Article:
Back to my travelogue . . .
The next stop on our cruise was Belfast, Northern Ireland.
Our schedule only allowed for a quick, afternoon stop in Belfast. To make the most of our time there, my sister and I had signed up for a bicycle tour -- a leisurely ride through the heart of Belfast. I was really looking forward to the tour -- not just because I was craving some exercise by this point in the trip, but also because I'm particularly interested in how Northern Ireland has moved forward after The Troubles, and I really wanted to see the Belfast Murals, which were to be a highlight of the bike tour. (Many of the murals are featured in the Cranberries video above, by the way.)
It was pouring rain. And cold. An altogether miserable day for a bike ride.
We opted for Plan B, and hopped on a tour bus headed to the estate and gardens of Mount Stewart, about a 45 minute drive from Belfast.
Although I still regret not getting to see the murals, Mount Stewart turned out to be a spectacular destination -- and now holds the #1 spot on my list of Best Gardens in the World.
Although it was still raining when we arrived, it gradually stopped over the course of our afternoon, and we were able to fully enjoy the gardens.
The climate in this area is mild and temperate, allowing plants from all over the world to thrive. Mount Stewart was formed by the Stewart family (the Marquess of Londonderry) in the early 1800s. Now owned by the National Trust, family members still live in the estate. In the early 1900s, Edith Stewart (Lady Londonderry), a passionate gardener, created this incredible place.
The gardens are especially famous for their hydrangeas. . .
and rhododendrons. We just missed the rhododendron season by a week or two, which was disappointing . . . because it must be spectacular.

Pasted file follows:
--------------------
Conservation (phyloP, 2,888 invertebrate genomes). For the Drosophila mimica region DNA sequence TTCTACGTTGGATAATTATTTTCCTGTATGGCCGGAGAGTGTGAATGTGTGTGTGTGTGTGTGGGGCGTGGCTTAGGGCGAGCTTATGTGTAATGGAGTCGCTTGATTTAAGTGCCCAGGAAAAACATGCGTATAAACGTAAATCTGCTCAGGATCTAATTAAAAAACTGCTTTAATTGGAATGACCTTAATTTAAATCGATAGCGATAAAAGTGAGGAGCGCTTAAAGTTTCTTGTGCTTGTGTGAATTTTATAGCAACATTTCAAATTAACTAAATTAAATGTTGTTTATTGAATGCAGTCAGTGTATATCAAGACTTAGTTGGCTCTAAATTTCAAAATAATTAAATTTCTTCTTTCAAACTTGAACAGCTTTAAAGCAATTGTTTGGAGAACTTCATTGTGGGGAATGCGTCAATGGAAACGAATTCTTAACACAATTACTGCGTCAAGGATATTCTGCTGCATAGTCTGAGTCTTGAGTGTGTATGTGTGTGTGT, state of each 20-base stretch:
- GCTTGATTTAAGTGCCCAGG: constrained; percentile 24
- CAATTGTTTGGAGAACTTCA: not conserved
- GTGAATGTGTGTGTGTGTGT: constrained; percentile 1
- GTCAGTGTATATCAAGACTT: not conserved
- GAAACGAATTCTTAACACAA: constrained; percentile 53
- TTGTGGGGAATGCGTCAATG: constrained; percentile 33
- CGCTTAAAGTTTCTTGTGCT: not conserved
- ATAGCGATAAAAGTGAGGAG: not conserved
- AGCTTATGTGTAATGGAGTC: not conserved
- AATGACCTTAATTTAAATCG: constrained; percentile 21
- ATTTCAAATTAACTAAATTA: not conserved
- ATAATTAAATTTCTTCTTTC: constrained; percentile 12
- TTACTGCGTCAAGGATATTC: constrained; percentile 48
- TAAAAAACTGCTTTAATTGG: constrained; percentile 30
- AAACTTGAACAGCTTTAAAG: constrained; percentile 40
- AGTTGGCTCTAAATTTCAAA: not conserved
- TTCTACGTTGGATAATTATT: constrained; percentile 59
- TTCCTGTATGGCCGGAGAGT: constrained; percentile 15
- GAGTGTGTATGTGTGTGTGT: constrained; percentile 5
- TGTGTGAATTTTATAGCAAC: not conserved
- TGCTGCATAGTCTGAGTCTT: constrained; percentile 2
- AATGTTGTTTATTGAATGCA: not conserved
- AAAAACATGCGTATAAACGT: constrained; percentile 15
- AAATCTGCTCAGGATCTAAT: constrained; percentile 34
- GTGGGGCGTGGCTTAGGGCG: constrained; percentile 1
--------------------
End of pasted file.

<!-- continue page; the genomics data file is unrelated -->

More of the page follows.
They had some of the BIGGEST rhododendrons I've ever seen. Like this one . . .
Yep. That's all 5'8" of me . . . standing under one of the rhododendrons. (Look at those leaves!!! Can you imagine what the BLOOMS must have been like???)
There were formal gardens and sunken gardens and Spanish gardens. There was a lake walk and a family burial garden. The gardens were just unbelievable -- any way you wandered.
We spent most of our time exploring the gardens outside, but did make it in for a quick tour of the estate house as well. Spectacular. Of course. We sort of felt like we were at Downton Abbey. (Sort of. It was actually a lot more . . . lived in and comfortable than Downtown Abbey . . . while still being very grandiose.)
This is the view from the main entrance. . .
That's Strangford Lough - the largest sea inlet in the British Isles. When we arrived at the house, the tide was out. When we came out -- surprise! The tide was in. It was just a lovely, lovely place.
And while it was disappointing to miss out on the murals, this weather-inspired change of plans turned out to be quite spectacular!
Next week, I'll start in with my tales of Dublin. (We spent several days in Dublin, so there is much to tell.)